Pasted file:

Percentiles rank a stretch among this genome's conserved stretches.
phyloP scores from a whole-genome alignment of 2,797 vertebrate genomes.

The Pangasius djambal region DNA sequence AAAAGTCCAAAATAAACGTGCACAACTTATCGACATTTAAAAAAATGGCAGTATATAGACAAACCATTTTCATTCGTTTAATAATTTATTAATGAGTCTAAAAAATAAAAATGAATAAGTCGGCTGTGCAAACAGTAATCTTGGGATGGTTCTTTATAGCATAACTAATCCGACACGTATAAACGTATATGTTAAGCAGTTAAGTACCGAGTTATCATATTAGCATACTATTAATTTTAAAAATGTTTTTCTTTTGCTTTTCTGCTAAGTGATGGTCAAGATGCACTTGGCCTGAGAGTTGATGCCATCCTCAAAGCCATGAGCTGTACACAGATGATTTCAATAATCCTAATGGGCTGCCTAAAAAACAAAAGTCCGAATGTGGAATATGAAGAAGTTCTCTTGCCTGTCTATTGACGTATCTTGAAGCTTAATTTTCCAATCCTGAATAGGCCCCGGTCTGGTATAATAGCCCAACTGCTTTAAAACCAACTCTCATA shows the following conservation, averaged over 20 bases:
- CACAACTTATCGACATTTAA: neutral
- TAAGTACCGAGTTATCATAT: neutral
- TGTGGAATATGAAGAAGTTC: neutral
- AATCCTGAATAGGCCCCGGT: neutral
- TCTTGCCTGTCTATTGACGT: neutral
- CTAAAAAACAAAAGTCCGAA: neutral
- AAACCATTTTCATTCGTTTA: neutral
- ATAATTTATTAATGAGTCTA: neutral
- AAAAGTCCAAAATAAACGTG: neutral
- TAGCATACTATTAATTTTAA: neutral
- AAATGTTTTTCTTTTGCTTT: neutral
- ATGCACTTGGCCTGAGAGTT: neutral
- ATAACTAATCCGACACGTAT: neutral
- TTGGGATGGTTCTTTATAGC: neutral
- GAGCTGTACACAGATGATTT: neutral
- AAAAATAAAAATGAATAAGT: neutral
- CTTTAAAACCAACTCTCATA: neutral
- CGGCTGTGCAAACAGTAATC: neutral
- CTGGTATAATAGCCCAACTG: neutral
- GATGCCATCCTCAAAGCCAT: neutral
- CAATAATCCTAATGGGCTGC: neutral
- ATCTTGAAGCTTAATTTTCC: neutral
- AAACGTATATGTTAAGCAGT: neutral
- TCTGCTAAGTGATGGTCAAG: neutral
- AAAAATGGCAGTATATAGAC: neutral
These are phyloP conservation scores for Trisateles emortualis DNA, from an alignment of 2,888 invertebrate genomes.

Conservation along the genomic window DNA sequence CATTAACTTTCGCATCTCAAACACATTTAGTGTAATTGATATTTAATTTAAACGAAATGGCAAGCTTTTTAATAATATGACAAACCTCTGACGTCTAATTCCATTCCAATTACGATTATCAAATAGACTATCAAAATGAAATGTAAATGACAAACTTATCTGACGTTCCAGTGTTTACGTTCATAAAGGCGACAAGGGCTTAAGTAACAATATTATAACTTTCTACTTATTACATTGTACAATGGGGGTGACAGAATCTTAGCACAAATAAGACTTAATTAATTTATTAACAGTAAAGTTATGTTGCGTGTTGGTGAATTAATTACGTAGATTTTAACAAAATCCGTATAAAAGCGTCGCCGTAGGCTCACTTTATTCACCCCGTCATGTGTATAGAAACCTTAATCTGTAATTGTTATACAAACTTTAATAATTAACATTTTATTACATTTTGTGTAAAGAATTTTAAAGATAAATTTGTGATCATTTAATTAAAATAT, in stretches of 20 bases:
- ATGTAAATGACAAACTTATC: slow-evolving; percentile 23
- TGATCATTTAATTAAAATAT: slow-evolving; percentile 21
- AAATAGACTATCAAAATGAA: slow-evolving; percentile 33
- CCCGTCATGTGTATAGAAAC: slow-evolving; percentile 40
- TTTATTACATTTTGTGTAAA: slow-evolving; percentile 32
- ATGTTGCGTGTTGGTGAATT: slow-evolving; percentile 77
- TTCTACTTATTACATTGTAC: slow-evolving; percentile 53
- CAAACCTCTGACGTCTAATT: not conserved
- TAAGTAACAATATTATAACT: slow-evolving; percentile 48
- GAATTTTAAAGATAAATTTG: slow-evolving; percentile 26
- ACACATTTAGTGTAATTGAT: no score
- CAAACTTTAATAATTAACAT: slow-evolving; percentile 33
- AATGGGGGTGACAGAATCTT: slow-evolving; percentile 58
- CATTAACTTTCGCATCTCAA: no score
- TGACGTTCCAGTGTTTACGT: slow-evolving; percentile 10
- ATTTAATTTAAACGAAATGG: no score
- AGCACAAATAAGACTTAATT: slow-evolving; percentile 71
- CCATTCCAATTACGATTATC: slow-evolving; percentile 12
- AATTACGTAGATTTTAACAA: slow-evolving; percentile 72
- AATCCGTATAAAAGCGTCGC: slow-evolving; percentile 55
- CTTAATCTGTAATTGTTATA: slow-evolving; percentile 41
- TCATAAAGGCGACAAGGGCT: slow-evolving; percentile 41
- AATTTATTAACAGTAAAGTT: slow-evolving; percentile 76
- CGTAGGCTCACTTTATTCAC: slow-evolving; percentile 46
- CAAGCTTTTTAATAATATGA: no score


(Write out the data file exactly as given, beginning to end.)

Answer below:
Percentiles rank a stretch among this genome's conserved stretches.
phyloP scores from a whole-genome alignment of 2,797 vertebrate genomes.

The Pangasius djambal region DNA sequence AAAAGTCCAAAATAAACGTGCACAACTTATCGACATTTAAAAAAATGGCAGTATATAGACAAACCATTTTCATTCGTTTAATAATTTATTAATGAGTCTAAAAAATAAAAATGAATAAGTCGGCTGTGCAAACAGTAATCTTGGGATGGTTCTTTATAGCATAACTAATCCGACACGTATAAACGTATATGTTAAGCAGTTAAGTACCGAGTTATCATATTAGCATACTATTAATTTTAAAAATGTTTTTCTTTTGCTTTTCTGCTAAGTGATGGTCAAGATGCACTTGGCCTGAGAGTTGATGCCATCCTCAAAGCCATGAGCTGTACACAGATGATTTCAATAATCCTAATGGGCTGCCTAAAAAACAAAAGTCCGAATGTGGAATATGAAGAAGTTCTCTTGCCTGTCTATTGACGTATCTTGAAGCTTAATTTTCCAATCCTGAATAGGCCCCGGTCTGGTATAATAGCCCAACTGCTTTAAAACCAACTCTCATA shows the following conservation, averaged over 20 bases:
- CACAACTTATCGACATTTAA: neutral
- TAAGTACCGAGTTATCATAT: neutral
- TGTGGAATATGAAGAAGTTC: neutral
- AATCCTGAATAGGCCCCGGT: neutral
- TCTTGCCTGTCTATTGACGT: neutral
- CTAAAAAACAAAAGTCCGAA: neutral
- AAACCATTTTCATTCGTTTA: neutral
- ATAATTTATTAATGAGTCTA: neutral
- AAAAGTCCAAAATAAACGTG: neutral
- TAGCATACTATTAATTTTAA: neutral
- AAATGTTTTTCTTTTGCTTT: neutral
- ATGCACTTGGCCTGAGAGTT: neutral
- ATAACTAATCCGACACGTAT: neutral
- TTGGGATGGTTCTTTATAGC: neutral
- GAGCTGTACACAGATGATTT: neutral
- AAAAATAAAAATGAATAAGT: neutral
- CTTTAAAACCAACTCTCATA: neutral
- CGGCTGTGCAAACAGTAATC: neutral
- CTGGTATAATAGCCCAACTG: neutral
- GATGCCATCCTCAAAGCCAT: neutral
- CAATAATCCTAATGGGCTGC: neutral
- ATCTTGAAGCTTAATTTTCC: neutral
- AAACGTATATGTTAAGCAGT: neutral
- TCTGCTAAGTGATGGTCAAG: neutral
- AAAAATGGCAGTATATAGAC: neutral
These are phyloP conservation scores for Trisateles emortualis DNA, from an alignment of 2,888 invertebrate genomes.

Conservation along the genomic window DNA sequence CATTAACTTTCGCATCTCAAACACATTTAGTGTAATTGATATTTAATTTAAACGAAATGGCAAGCTTTTTAATAATATGACAAACCTCTGACGTCTAATTCCATTCCAATTACGATTATCAAATAGACTATCAAAATGAAATGTAAATGACAAACTTATCTGACGTTCCAGTGTTTACGTTCATAAAGGCGACAAGGGCTTAAGTAACAATATTATAACTTTCTACTTATTACATTGTACAATGGGGGTGACAGAATCTTAGCACAAATAAGACTTAATTAATTTATTAACAGTAAAGTTATGTTGCGTGTTGGTGAATTAATTACGTAGATTTTAACAAAATCCGTATAAAAGCGTCGCCGTAGGCTCACTTTATTCACCCCGTCATGTGTATAGAAACCTTAATCTGTAATTGTTATACAAACTTTAATAATTAACATTTTATTACATTTTGTGTAAAGAATTTTAAAGATAAATTTGTGATCATTTAATTAAAATAT, in stretches of 20 bases:
- ATGTAAATGACAAACTTATC: slow-evolving; percentile 23
- TGATCATTTAATTAAAATAT: slow-evolving; percentile 21
- AAATAGACTATCAAAATGAA: slow-evolving; percentile 33
- CCCGTCATGTGTATAGAAAC: slow-evolving; percentile 40
- TTTATTACATTTTGTGTAAA: slow-evolving; percentile 32
- ATGTTGCGTGTTGGTGAATT: slow-evolving; percentile 77
- TTCTACTTATTACATTGTAC: slow-evolving; percentile 53
- CAAACCTCTGACGTCTAATT: not conserved
- TAAGTAACAATATTATAACT: slow-evolving; percentile 48
- GAATTTTAAAGATAAATTTG: slow-evolving; percentile 26
- ACACATTTAGTGTAATTGAT: no score
- CAAACTTTAATAATTAACAT: slow-evolving; percentile 33
- AATGGGGGTGACAGAATCTT: slow-evolving; percentile 58
- CATTAACTTTCGCATCTCAA: no score
- TGACGTTCCAGTGTTTACGT: slow-evolving; percentile 10
- ATTTAATTTAAACGAAATGG: no score
- AGCACAAATAAGACTTAATT: slow-evolving; percentile 71
- CCATTCCAATTACGATTATC: slow-evolving; percentile 12
- AATTACGTAGATTTTAACAA: slow-evolving; percentile 72
- AATCCGTATAAAAGCGTCGC: slow-evolving; percentile 55
- CTTAATCTGTAATTGTTATA: slow-evolving; percentile 41
- TCATAAAGGCGACAAGGGCT: slow-evolving; percentile 41
- AATTTATTAACAGTAAAGTT: slow-evolving; percentile 76
- CGTAGGCTCACTTTATTCAC: slow-evolving; percentile 46
- CAAGCTTTTTAATAATATGA: no score